Nicola Sturgeon is set for a showdown with Prime Minister Boris Johnson as she insisted the SNP’s election success gives her a “renewed, refreshed and strengthened” mandate for a second vote on Scottish independence.
The First Minister’s SNP made a series of gains north of the border, including ousting Liberal Democrat leader Jo Swinson.
Ms Sturgeon said it had been an “exceptionally good night” for her party, with the results leaving Scotland and the rest of the UK on “divergent paths”.
The SNP won 47 MPs, up from the 35 they won two years ago, making it the party’s second best Westminster result ever.
While the Tories made gains south of the border – with Mr Johnson winning the majority he was seeking to push ahead with Brexit – in Scotland it was a different story.
There are now six Tory MPs in Scotland, down from 13 in 2017, though Scottish Secretary Alister Jack was one of those who held on.
Labour had another disastrous election, with the party again left with just one MP in Scotland.
As in 2015, Ian Murray was left as a sole Scottish Labour representative in the House of Commons – using his speech after winning Edinburgh South to insist the party must now change or it will “die”.
Neale Hanvey, who was suspended by the SNP amid allegations of anti-Semitism, defeated shadow Scottish secretary Lesley Laird in Kirkcaldy and Cowdenbeath.
Although Ms Swinson lost her East Dunbantonshire constituency, her party ended up with four MPs in Scotland – the same number as it won in 2017 – after it gained North East Fife from the SNP.
Former Scottish justice secretary Kenny MacAskill made a return to front-line politics after winning the East Lothian seat from Labour.
SNP MEP Alyn Smith captured the Stirling constituency from the Conservatives, while gains from Labour in Glasgow meant Ms Sturgeon’s party won all seven of the constituencies in Scotland’s largest city.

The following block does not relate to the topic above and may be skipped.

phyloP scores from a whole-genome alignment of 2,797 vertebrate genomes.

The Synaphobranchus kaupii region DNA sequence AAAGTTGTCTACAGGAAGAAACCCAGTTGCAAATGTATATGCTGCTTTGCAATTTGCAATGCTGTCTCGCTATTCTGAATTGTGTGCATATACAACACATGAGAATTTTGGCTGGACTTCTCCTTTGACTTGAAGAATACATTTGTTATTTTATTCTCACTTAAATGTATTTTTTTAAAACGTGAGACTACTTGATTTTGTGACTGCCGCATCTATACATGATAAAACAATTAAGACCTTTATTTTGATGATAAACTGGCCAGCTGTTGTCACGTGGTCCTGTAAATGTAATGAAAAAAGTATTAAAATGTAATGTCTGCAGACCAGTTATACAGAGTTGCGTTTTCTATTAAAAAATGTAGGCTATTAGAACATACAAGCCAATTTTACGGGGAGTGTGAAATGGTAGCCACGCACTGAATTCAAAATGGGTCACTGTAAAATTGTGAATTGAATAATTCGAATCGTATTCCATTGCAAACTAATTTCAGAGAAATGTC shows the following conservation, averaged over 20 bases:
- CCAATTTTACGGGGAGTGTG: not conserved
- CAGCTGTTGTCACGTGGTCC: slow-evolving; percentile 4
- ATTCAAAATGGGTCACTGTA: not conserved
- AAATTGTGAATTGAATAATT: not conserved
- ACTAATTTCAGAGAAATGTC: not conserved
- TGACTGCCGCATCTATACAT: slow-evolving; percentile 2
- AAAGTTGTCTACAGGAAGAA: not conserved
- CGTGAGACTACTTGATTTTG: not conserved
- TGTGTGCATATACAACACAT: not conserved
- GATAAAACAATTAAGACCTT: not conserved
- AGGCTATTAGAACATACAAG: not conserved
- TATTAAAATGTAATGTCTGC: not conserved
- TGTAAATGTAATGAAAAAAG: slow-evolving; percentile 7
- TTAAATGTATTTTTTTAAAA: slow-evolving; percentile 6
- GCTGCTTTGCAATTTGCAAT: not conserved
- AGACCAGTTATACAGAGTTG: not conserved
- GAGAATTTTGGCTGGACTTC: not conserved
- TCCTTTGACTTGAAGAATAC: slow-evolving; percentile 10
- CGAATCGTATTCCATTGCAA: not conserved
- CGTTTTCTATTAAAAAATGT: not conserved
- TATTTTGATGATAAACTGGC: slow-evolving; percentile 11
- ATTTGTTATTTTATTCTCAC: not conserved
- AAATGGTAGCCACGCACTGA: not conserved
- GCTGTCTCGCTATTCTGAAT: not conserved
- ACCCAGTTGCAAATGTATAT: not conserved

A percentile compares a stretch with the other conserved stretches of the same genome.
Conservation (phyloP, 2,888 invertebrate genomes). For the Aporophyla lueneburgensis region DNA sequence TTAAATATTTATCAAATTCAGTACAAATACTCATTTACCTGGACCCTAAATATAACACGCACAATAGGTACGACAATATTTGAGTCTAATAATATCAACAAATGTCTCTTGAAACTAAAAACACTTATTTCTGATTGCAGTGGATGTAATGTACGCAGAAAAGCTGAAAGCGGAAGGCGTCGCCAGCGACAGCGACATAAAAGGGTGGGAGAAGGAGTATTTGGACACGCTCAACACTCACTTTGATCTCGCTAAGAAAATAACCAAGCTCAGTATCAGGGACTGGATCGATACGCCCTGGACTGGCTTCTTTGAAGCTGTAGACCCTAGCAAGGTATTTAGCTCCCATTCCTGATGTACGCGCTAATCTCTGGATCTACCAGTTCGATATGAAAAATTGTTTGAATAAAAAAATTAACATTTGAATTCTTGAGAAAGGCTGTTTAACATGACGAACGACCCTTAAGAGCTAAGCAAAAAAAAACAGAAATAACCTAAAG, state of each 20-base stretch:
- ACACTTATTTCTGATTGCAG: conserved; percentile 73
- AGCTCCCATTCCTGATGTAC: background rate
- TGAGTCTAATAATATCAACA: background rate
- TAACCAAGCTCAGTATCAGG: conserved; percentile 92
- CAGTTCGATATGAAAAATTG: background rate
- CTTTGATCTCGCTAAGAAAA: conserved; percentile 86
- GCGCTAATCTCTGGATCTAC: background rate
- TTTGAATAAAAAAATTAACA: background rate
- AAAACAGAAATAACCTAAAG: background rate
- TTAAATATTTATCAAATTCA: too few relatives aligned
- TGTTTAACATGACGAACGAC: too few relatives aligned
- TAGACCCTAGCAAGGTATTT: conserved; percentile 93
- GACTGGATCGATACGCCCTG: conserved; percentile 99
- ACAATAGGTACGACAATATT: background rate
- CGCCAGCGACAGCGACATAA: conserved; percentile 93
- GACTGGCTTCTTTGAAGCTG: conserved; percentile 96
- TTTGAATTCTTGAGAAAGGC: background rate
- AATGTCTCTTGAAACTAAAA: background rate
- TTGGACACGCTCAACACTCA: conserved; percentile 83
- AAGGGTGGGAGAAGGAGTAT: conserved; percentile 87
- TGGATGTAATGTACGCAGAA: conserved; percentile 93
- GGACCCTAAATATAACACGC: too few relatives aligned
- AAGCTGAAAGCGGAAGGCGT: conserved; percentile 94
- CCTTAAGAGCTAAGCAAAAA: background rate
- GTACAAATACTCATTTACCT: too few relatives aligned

The SNP polled 45% of the vote in Scotland, an increase of just over eight points, while both the Tories and Labour saw their vote decline, to 25.1% and 18.6% respectively.
But Ms Sturgeon said results across the UK were “pretty grim”, after Mr Johnson was returned to Downing Street with a majority.
The Tory campaign in Scotland had focused squarely on preventing a second vote on independence – while the SNP had based their campaign on stopping Brexit and pursuing a fresh independence referendum.
Ms Sturgeon said: “I accept that Boris Johnson after this election has a mandate to take England out of the European Union, but he does not have a mandate to take Scotland out of the European Union.
“And I have a mandate, a renewed, refreshed, strengthened mandate, to offer people in Scotland the choice of a different future.
“It is then up to people in Scotland what choice they make.
“I don’t pretend everybody who voted SNP yesterday will necessarily support independence, but there is a clear endorsement Scotland should get to decide our future and not have it decided for us.”
The First Minister will write to the Prime Minister before Christmas to formally demand Holyrood be given the power to hold a second vote on independence.
While Boris Johnson has previously made clear he will block such a ballot, Ms Sturgeon said the Tories must “reflect very carefully” on the result of the election.
She said: “The Scottish Conservatives put opposition to an independence referendum front and centre in their campaign – in fact there was no other aspect to the Scottish Conservative campaign. Jackson Carlaw said the union was on the ballot paper.
“The Scottish Conservatives have had a catastrophic result tonight, they have lost the election, they have lost seats and their argument has been rejected.
“They have to recognise democracy. Scotland can’t be kept in the UK against its will. It can only do that by consent, therefore Scotland has to have the ability to decide that question.
“Then it is up to the people of Scotland what decision they make.”
However Mr Jack was adamant the PM should continue to block Ms Sturgeon’s calls for a section 30 order – which would grant Holyrood the power to hold an independence ballot.
The Scottish Secretary said: “We’ve said it was once-in-a-generation and that generation isn’t past yet, and I would still maintain more people who will have cast votes in Scotland tonight for unionist parties than will have cast votes for the SNP.”
He described the election results as being “bittersweet”, saying: “The sweetness is going back with a majority and not into a hung parliament – I’m delighted about that – but it is sad to be leaving colleagues behind.”